Listen to or download this free MP3 of Youngblood, the song we performed on Happy Days.
It was the summer of 1974, and we were on our way back from one of our endless, nameless tours. (Back then, tours didn't have names.) Late at night, we arrived at the Tiltin' Wilton, our Ozzie and Harriet-style band house in LA's Wilshire District. The script for "Johnny Fish and the Fins" was lying on the pool table which was just inside the front door, making it the first thing we saw when we walked in. It was only at that point that we realized we were actually going to be on the show. That was the good part. The bad part was that we had to be at the studio at 6:00 the next morning and we were exhausted. I fell asleep with the script in my hands. I finished reading it in the car on the way to the studio, terrified, because there where actual lines to be learned. Also, there was the slight problem that none of us were actors.
As it turned out, neither of these things really mattered. Even though the show took only 2 1/2 days to finish, there was always some dead time to learn lines. When needed, we could always be found shooting hoops with Ron Howard in the Cunningham's driveway. He was the only person we already knew, having worked together in American Graffiti. As for the acting, nobody dwelled on it, so we assumed we were doing OK and plowed ahead. The cast and crew seemed to be having a jolly time of it, and we were included as though we were there every week. The general mood around the set was pretty much an all-day practical joke. Director Jerry Paris caught Tom Bosley in a giant butterfly net as he entered the upstairs hallway for his scene with Ape/aka/Spike/aka/Linn Phillips. Just as I started talking to Richie in the kitchen, he stuck his hand through the window, shrugged, and said, "Hey, there's no glass in the window." I think they were most proud of themselves for emptying Mrs. C's refrigerator and filling it with beer. Everyone seemed comfortable to sort of make it up as we went. Jumping on Richie's car and dunking while he parked in the garage seemed like a good stupid thing to do, so it made it into the show.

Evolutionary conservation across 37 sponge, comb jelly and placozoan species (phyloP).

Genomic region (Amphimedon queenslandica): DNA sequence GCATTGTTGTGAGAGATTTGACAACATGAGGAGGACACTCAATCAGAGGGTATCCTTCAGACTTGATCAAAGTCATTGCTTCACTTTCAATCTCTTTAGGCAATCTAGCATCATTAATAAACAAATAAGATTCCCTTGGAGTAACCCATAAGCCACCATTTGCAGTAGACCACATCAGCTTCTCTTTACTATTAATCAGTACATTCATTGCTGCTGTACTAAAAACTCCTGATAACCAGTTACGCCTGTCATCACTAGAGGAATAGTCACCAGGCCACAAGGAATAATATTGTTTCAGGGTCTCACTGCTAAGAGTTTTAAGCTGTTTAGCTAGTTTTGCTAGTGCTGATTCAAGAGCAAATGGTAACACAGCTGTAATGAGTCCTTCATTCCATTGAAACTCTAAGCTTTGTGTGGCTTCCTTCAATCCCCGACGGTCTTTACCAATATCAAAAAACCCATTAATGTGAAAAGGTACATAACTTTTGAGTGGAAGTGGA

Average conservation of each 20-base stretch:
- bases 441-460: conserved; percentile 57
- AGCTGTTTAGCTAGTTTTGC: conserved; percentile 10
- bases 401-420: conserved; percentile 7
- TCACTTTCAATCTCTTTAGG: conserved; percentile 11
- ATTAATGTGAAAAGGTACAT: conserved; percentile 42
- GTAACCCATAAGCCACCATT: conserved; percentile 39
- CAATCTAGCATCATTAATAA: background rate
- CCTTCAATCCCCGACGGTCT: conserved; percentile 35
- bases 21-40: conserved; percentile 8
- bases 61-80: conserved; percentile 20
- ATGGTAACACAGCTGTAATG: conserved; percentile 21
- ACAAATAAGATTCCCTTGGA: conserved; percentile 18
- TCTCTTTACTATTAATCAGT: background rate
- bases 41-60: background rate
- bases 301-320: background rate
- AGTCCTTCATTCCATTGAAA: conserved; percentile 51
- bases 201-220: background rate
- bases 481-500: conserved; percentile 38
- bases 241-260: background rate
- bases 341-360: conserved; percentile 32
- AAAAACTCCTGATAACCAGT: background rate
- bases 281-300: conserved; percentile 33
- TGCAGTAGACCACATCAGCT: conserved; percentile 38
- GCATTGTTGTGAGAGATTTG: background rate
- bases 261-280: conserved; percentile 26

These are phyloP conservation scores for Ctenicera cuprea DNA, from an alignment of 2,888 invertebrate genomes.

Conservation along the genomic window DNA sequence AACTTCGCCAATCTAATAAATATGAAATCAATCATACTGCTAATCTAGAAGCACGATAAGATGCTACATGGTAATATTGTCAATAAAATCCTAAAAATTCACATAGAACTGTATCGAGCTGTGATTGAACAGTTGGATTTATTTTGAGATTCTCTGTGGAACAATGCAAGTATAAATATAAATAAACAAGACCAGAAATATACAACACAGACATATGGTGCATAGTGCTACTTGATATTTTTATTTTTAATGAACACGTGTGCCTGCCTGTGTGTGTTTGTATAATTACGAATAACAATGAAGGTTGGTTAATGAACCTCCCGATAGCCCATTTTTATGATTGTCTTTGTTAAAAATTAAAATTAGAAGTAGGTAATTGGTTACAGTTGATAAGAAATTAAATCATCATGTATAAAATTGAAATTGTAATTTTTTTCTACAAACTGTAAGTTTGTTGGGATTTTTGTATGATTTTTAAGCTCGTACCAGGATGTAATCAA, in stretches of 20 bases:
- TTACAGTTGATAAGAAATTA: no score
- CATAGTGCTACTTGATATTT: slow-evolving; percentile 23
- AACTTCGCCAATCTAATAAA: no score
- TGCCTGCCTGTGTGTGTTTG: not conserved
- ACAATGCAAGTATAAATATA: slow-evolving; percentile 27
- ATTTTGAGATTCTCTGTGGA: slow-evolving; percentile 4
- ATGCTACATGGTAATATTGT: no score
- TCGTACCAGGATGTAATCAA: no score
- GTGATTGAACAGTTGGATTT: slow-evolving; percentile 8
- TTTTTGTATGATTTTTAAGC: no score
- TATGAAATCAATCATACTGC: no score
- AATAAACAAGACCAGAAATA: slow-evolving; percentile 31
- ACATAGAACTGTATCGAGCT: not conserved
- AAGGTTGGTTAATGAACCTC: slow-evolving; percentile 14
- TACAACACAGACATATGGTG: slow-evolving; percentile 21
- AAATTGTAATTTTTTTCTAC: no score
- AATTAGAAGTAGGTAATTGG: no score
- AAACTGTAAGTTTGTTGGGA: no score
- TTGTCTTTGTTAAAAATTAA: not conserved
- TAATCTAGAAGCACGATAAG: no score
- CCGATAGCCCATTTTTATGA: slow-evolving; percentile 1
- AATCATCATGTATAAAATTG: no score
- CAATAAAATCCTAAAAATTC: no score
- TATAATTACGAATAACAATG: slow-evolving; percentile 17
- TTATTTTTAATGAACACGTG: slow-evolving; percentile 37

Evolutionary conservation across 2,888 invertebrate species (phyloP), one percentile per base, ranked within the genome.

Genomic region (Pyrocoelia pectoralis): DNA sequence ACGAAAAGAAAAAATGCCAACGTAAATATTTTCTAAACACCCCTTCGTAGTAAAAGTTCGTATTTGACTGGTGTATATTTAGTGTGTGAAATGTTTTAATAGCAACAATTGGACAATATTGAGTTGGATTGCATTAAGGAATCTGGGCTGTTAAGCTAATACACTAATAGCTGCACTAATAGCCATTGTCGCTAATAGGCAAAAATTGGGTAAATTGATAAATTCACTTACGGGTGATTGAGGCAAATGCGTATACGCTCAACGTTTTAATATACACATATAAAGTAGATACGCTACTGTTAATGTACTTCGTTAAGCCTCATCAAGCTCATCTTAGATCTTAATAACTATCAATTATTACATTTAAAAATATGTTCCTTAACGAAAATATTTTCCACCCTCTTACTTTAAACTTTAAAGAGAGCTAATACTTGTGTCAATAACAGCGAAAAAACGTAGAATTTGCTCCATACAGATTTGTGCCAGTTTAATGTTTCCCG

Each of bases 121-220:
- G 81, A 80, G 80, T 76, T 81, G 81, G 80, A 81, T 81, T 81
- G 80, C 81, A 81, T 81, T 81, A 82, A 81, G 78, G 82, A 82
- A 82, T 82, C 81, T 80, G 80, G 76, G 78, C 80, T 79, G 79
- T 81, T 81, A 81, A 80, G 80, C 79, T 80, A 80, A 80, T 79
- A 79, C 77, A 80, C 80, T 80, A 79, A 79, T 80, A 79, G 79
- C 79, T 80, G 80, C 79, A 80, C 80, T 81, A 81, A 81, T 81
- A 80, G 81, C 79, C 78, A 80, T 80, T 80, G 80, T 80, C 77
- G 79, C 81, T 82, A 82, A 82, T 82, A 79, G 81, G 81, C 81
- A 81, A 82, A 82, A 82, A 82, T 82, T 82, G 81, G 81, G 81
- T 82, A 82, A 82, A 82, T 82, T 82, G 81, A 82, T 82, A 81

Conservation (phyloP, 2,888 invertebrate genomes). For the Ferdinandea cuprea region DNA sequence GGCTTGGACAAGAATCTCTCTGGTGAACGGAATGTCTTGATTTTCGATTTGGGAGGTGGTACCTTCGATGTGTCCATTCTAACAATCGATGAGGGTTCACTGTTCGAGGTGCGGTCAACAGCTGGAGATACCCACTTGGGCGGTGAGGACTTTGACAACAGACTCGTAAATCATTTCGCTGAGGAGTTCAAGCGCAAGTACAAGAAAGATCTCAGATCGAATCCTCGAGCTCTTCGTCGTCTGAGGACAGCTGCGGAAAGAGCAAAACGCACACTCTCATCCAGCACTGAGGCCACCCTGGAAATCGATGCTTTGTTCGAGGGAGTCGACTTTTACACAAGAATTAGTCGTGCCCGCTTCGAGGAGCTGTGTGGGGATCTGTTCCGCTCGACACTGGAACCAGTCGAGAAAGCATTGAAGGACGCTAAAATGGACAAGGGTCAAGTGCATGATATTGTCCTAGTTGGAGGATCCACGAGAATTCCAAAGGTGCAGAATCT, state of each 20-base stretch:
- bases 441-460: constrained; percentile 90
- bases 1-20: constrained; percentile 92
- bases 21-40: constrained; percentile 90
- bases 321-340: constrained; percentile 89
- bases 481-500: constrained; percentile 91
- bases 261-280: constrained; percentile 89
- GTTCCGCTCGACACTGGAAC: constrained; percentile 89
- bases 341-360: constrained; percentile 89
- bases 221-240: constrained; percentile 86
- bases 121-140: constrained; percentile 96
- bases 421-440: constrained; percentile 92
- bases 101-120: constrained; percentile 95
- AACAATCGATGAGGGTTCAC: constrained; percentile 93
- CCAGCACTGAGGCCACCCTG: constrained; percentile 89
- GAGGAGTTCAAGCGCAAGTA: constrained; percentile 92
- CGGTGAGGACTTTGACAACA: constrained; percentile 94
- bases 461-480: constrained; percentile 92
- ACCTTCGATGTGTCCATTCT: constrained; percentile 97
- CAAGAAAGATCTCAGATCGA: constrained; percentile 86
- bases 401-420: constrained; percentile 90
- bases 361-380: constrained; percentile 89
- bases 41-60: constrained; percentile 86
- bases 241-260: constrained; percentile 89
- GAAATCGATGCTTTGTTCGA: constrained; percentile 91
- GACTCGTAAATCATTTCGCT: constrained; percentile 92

The show was aired
in September 1975, and was the number one show in the ratings for that
week. Suddenly Johnny Fish and the Fins were better known than Flash
Cadillac and the Continental Kids. Our record company at that time,
Epic, had insisted that we play "Youngblood", because they had decided
that was to be our next single, and it would be excellent promotion.
As it turned out, "Youngblood" wasn't released as a single. That was
the final straw in our troubled relationship with Epic. We wished we
had been allowed to do one of our live show highlights and really put
on a Flash Cadillac show.
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